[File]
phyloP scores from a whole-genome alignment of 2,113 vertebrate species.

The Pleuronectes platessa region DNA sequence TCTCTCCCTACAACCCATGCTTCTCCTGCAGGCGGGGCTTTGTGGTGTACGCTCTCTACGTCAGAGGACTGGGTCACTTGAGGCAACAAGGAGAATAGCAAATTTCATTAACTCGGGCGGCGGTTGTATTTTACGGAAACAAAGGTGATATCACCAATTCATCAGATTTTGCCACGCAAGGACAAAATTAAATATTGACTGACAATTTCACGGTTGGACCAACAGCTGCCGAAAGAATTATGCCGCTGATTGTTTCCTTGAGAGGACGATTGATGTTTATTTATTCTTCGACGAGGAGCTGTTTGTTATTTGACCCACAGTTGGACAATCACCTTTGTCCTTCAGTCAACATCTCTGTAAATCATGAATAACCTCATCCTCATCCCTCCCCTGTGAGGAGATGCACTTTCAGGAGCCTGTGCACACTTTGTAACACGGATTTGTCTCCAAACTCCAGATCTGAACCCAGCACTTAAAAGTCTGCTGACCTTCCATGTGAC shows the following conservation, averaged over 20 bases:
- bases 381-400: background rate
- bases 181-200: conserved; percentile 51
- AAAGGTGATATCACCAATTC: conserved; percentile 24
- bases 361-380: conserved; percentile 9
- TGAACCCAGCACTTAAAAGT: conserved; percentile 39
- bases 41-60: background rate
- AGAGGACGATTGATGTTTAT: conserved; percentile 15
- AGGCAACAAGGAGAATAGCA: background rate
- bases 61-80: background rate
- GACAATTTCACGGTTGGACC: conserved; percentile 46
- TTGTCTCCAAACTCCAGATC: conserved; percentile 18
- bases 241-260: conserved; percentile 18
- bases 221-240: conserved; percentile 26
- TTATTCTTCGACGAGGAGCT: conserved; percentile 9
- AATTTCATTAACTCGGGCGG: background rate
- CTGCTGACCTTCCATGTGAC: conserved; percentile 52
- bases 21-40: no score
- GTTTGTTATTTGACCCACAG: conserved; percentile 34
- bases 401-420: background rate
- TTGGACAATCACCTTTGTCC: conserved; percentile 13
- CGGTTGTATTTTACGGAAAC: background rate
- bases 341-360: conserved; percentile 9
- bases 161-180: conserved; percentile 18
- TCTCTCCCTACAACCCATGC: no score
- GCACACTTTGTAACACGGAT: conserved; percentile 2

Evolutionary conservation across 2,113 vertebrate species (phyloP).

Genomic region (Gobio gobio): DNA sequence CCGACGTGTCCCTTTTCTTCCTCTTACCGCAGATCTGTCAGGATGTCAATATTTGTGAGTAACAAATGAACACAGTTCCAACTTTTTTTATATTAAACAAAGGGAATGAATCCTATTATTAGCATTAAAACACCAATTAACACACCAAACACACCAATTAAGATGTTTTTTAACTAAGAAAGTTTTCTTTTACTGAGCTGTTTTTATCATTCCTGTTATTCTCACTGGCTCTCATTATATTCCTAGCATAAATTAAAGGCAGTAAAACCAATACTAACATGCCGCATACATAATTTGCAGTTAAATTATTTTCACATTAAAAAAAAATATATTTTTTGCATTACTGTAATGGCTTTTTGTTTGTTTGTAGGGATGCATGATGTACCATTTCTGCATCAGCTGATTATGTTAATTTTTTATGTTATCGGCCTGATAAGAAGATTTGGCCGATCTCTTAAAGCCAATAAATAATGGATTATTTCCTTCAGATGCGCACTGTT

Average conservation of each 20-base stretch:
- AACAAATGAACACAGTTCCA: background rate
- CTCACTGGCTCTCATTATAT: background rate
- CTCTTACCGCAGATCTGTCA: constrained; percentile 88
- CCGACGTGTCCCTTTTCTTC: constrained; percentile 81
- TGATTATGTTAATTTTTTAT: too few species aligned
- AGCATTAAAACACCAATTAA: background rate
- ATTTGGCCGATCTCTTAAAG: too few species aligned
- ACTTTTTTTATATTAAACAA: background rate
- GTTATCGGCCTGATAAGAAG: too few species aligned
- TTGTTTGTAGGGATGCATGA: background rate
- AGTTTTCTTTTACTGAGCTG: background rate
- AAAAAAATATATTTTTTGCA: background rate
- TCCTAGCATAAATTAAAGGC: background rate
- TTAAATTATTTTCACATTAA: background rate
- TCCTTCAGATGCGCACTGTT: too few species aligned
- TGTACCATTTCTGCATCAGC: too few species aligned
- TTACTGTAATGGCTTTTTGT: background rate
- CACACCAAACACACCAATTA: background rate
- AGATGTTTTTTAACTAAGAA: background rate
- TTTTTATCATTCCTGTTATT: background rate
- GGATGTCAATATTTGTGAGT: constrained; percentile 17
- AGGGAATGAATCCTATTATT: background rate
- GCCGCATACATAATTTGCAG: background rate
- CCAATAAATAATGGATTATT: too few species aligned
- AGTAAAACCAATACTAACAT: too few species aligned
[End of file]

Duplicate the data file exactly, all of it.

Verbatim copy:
phyloP scores from a whole-genome alignment of 2,113 vertebrate species.

The Pleuronectes platessa region DNA sequence TCTCTCCCTACAACCCATGCTTCTCCTGCAGGCGGGGCTTTGTGGTGTACGCTCTCTACGTCAGAGGACTGGGTCACTTGAGGCAACAAGGAGAATAGCAAATTTCATTAACTCGGGCGGCGGTTGTATTTTACGGAAACAAAGGTGATATCACCAATTCATCAGATTTTGCCACGCAAGGACAAAATTAAATATTGACTGACAATTTCACGGTTGGACCAACAGCTGCCGAAAGAATTATGCCGCTGATTGTTTCCTTGAGAGGACGATTGATGTTTATTTATTCTTCGACGAGGAGCTGTTTGTTATTTGACCCACAGTTGGACAATCACCTTTGTCCTTCAGTCAACATCTCTGTAAATCATGAATAACCTCATCCTCATCCCTCCCCTGTGAGGAGATGCACTTTCAGGAGCCTGTGCACACTTTGTAACACGGATTTGTCTCCAAACTCCAGATCTGAACCCAGCACTTAAAAGTCTGCTGACCTTCCATGTGAC shows the following conservation, averaged over 20 bases:
- bases 381-400: background rate
- bases 181-200: conserved; percentile 51
- AAAGGTGATATCACCAATTC: conserved; percentile 24
- bases 361-380: conserved; percentile 9
- TGAACCCAGCACTTAAAAGT: conserved; percentile 39
- bases 41-60: background rate
- AGAGGACGATTGATGTTTAT: conserved; percentile 15
- AGGCAACAAGGAGAATAGCA: background rate
- bases 61-80: background rate
- GACAATTTCACGGTTGGACC: conserved; percentile 46
- TTGTCTCCAAACTCCAGATC: conserved; percentile 18
- bases 241-260: conserved; percentile 18
- bases 221-240: conserved; percentile 26
- TTATTCTTCGACGAGGAGCT: conserved; percentile 9
- AATTTCATTAACTCGGGCGG: background rate
- CTGCTGACCTTCCATGTGAC: conserved; percentile 52
- bases 21-40: no score
- GTTTGTTATTTGACCCACAG: conserved; percentile 34
- bases 401-420: background rate
- TTGGACAATCACCTTTGTCC: conserved; percentile 13
- CGGTTGTATTTTACGGAAAC: background rate
- bases 341-360: conserved; percentile 9
- bases 161-180: conserved; percentile 18
- TCTCTCCCTACAACCCATGC: no score
- GCACACTTTGTAACACGGAT: conserved; percentile 2

Evolutionary conservation across 2,113 vertebrate species (phyloP).

Genomic region (Gobio gobio): DNA sequence CCGACGTGTCCCTTTTCTTCCTCTTACCGCAGATCTGTCAGGATGTCAATATTTGTGAGTAACAAATGAACACAGTTCCAACTTTTTTTATATTAAACAAAGGGAATGAATCCTATTATTAGCATTAAAACACCAATTAACACACCAAACACACCAATTAAGATGTTTTTTAACTAAGAAAGTTTTCTTTTACTGAGCTGTTTTTATCATTCCTGTTATTCTCACTGGCTCTCATTATATTCCTAGCATAAATTAAAGGCAGTAAAACCAATACTAACATGCCGCATACATAATTTGCAGTTAAATTATTTTCACATTAAAAAAAAATATATTTTTTGCATTACTGTAATGGCTTTTTGTTTGTTTGTAGGGATGCATGATGTACCATTTCTGCATCAGCTGATTATGTTAATTTTTTATGTTATCGGCCTGATAAGAAGATTTGGCCGATCTCTTAAAGCCAATAAATAATGGATTATTTCCTTCAGATGCGCACTGTT

Average conservation of each 20-base stretch:
- AACAAATGAACACAGTTCCA: background rate
- CTCACTGGCTCTCATTATAT: background rate
- CTCTTACCGCAGATCTGTCA: constrained; percentile 88
- CCGACGTGTCCCTTTTCTTC: constrained; percentile 81
- TGATTATGTTAATTTTTTAT: too few species aligned
- AGCATTAAAACACCAATTAA: background rate
- ATTTGGCCGATCTCTTAAAG: too few species aligned
- ACTTTTTTTATATTAAACAA: background rate
- GTTATCGGCCTGATAAGAAG: too few species aligned
- TTGTTTGTAGGGATGCATGA: background rate
- AGTTTTCTTTTACTGAGCTG: background rate
- AAAAAAATATATTTTTTGCA: background rate
- TCCTAGCATAAATTAAAGGC: background rate
- TTAAATTATTTTCACATTAA: background rate
- TCCTTCAGATGCGCACTGTT: too few species aligned
- TGTACCATTTCTGCATCAGC: too few species aligned
- TTACTGTAATGGCTTTTTGT: background rate
- CACACCAAACACACCAATTA: background rate
- AGATGTTTTTTAACTAAGAA: background rate
- TTTTTATCATTCCTGTTATT: background rate
- GGATGTCAATATTTGTGAGT: constrained; percentile 17
- AGGGAATGAATCCTATTATT: background rate
- GCCGCATACATAATTTGCAG: background rate
- CCAATAAATAATGGATTATT: too few species aligned
- AGTAAAACCAATACTAACAT: too few species aligned